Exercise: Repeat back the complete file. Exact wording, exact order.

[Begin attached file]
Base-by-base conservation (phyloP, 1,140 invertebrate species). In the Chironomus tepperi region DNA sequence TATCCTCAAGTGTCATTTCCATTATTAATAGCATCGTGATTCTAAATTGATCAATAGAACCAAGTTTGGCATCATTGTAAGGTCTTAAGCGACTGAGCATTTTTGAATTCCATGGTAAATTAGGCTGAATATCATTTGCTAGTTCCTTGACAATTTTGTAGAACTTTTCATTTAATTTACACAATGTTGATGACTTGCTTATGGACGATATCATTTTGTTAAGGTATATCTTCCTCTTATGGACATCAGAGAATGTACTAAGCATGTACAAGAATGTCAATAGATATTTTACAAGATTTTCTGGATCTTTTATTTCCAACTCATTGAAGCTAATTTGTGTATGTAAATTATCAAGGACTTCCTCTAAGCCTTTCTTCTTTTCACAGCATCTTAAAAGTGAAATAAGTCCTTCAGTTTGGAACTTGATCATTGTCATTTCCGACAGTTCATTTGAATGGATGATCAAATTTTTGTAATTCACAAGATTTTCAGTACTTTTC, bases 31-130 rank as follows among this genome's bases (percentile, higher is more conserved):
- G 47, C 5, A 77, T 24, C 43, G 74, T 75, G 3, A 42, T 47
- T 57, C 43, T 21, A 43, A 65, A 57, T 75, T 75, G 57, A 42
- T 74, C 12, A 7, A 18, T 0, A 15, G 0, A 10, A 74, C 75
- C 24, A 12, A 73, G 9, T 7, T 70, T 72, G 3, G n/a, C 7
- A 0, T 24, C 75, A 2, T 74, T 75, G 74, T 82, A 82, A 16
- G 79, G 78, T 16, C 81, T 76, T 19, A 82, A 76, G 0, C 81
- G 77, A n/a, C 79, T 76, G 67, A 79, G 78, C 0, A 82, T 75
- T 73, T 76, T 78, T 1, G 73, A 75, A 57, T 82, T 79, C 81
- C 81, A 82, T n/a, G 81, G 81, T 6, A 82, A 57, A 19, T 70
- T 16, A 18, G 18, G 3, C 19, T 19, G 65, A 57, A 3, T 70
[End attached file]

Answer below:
Base-by-base conservation (phyloP, 1,140 invertebrate species). In the Chironomus tepperi region DNA sequence TATCCTCAAGTGTCATTTCCATTATTAATAGCATCGTGATTCTAAATTGATCAATAGAACCAAGTTTGGCATCATTGTAAGGTCTTAAGCGACTGAGCATTTTTGAATTCCATGGTAAATTAGGCTGAATATCATTTGCTAGTTCCTTGACAATTTTGTAGAACTTTTCATTTAATTTACACAATGTTGATGACTTGCTTATGGACGATATCATTTTGTTAAGGTATATCTTCCTCTTATGGACATCAGAGAATGTACTAAGCATGTACAAGAATGTCAATAGATATTTTACAAGATTTTCTGGATCTTTTATTTCCAACTCATTGAAGCTAATTTGTGTATGTAAATTATCAAGGACTTCCTCTAAGCCTTTCTTCTTTTCACAGCATCTTAAAAGTGAAATAAGTCCTTCAGTTTGGAACTTGATCATTGTCATTTCCGACAGTTCATTTGAATGGATGATCAAATTTTTGTAATTCACAAGATTTTCAGTACTTTTC, bases 31-130 rank as follows among this genome's bases (percentile, higher is more conserved):
- G 47, C 5, A 77, T 24, C 43, G 74, T 75, G 3, A 42, T 47
- T 57, C 43, T 21, A 43, A 65, A 57, T 75, T 75, G 57, A 42
- T 74, C 12, A 7, A 18, T 0, A 15, G 0, A 10, A 74, C 75
- C 24, A 12, A 73, G 9, T 7, T 70, T 72, G 3, G n/a, C 7
- A 0, T 24, C 75, A 2, T 74, T 75, G 74, T 82, A 82, A 16
- G 79, G 78, T 16, C 81, T 76, T 19, A 82, A 76, G 0, C 81
- G 77, A n/a, C 79, T 76, G 67, A 79, G 78, C 0, A 82, T 75
- T 73, T 76, T 78, T 1, G 73, A 75, A 57, T 82, T 79, C 81
- C 81, A 82, T n/a, G 81, G 81, T 6, A 82, A 57, A 19, T 70
- T 16, A 18, G 18, G 3, C 19, T 19, G 65, A 57, A 3, T 70